She had many close family members living in Eretz Yisrael whom she visited often.
But she herself wasn’t willing to make aliyah, though she hesitated to come right out and say it. She knew she didn’t have compelling reasons to stay where she was, but at the same time, she couldn’t help how she felt.
(Note: This isn't true of everyone. Some people do have compelling reasons to stay.)
How Shiny is Your Hiddur Mitzvah?
On a purely material level, you have everything you’d ever need to provide the most pleasurable oneg Shabbat possible:
- any kind of food available with one of the only hechshers you eat
- the most beautiful and high-quality modest clothes
- 5-star hotels that cater to your every kashrut, Shabbat, and Pesach halachic requirement
- fancy restaurants & catering that feature gourmet and even exotic food sporting the most exacting hechshers
- luxury homes just a walk away from your family’s shul and your best friends
- schools to suit every kind of child and offering the best Jewish education has to offer
- stores and bakeries that cater to even the most exquisite tastes at any price and under any hechsher you need
And yes, I realize that not every frum Jew living outside of Eretz Yisrael is lounging in the lap of luxury.
In fact, when I lived in the US, I met a lot of frum people struggling financially and obviously miserable about it. The idea that frum Jews can't give up their fancy hi-tech kitchens is a misnomer for many of them.
A lot of people are struggling. A lot of people feel like they’re struggling just to keep their head above water in America, and that aliyah will plunge them underneath the waves and hold them down where they can’t even breathe.
But there is this not-insignificant group of frum Jews for whom the frumkeit outside of Eretz Yisrael is just too uncomfortable.
Not just the material aspects (smaller home, etc.), but the actual frumkeit.
“I get my chicken fresh from my butcher,” she explained. “I get exactly the chicken I want and he cuts it just like I like. But I look at the frozen chicken in the Israeli supermarkets and I’m like…” She wrinkled her nose and smiled apologetically. “It’s just not the same.”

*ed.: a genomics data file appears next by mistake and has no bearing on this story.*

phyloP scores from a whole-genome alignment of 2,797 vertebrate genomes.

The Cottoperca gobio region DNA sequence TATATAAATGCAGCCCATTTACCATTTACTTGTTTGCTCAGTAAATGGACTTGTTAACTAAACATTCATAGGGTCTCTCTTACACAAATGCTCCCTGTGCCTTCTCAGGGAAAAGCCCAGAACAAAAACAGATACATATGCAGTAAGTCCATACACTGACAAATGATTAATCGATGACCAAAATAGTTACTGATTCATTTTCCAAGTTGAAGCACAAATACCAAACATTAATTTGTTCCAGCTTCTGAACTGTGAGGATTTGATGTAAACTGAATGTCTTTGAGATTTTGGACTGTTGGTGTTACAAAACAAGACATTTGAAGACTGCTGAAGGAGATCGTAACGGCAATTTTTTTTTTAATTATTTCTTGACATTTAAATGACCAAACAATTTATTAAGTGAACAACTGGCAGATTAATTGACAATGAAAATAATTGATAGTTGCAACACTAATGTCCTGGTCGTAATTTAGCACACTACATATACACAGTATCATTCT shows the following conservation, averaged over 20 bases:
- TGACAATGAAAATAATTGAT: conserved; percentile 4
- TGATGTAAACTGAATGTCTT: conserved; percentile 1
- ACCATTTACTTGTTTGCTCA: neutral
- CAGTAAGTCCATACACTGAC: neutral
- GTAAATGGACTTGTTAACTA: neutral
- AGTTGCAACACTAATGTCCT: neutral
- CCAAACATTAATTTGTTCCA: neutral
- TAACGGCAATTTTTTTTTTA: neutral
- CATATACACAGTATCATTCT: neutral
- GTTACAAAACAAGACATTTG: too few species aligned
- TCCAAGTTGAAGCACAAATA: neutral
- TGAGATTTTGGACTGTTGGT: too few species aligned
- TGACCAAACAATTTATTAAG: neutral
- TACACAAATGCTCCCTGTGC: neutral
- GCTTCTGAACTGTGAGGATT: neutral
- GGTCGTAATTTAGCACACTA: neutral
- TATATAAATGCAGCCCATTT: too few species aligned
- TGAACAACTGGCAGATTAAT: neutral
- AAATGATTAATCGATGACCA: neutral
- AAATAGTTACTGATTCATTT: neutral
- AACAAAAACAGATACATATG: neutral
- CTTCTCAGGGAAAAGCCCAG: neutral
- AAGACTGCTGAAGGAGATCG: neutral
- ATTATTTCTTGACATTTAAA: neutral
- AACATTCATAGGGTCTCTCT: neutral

Note: You can also get fresh chicken cut just like you like from a kosher butcher in some places in Eretz Yisrael. But where she was visiting, you couldn’t.
And I know that there are communities outside of Eretz Yisrael who run themselves into debt for the sake of honoring Shabbos and the chagim.
And for the lady above, moving to Eretz Yisrael may mean that her oneg Shabbat will go down a bit. Depending on where she would live and her finances after aliyah, she may have to settle for a less succulent chicken l’chvod Shabbat, among many other diminishments.
For some people, the actual frumkeit part of life shines a bit dimmer in Eretz Yisrael.
And maybe that’s kind of depressing.
And I didn’t know what to tell her.
Because you see, I can’t judge.
Finally Among Family
It means frum (or at least Jewish) neighbors you can exchange edible goodies with. It means that my holidays are celebrated right down to the cheerful Chag Sameach! illuminated digitally from the crown of the public buses.
It means that even the most assimilated Jewish teenager has at least heard of Shavuot, even if they only think it’s a “harvester’s holiday” during which you eat cheesecake.
Where I lived, modest clothes were a frustration to seek out. Finding modest Shabbat clothes that weren’t dry-clean only was nearly impossible.
In America, I felt like I was an outsider wherever I went.
But in Eretz Yisrael, whether I’m at the mall or the supermarket or the pizza shop or the hardware store, I’m among family.
Asking, “Which one is the best jam for making sufanganiot?” or “Does this fan have a Shabbat setting?” are questions I can ask and have been asked by both fellow customers and store employees—even those who don’t look frum.
In fact, I remember one heart-warming moment when the long-haired leather-wearing kippah-less delivery boy came with some food I’d ordered. It was pareve food, but it originated from a dairy restaurant.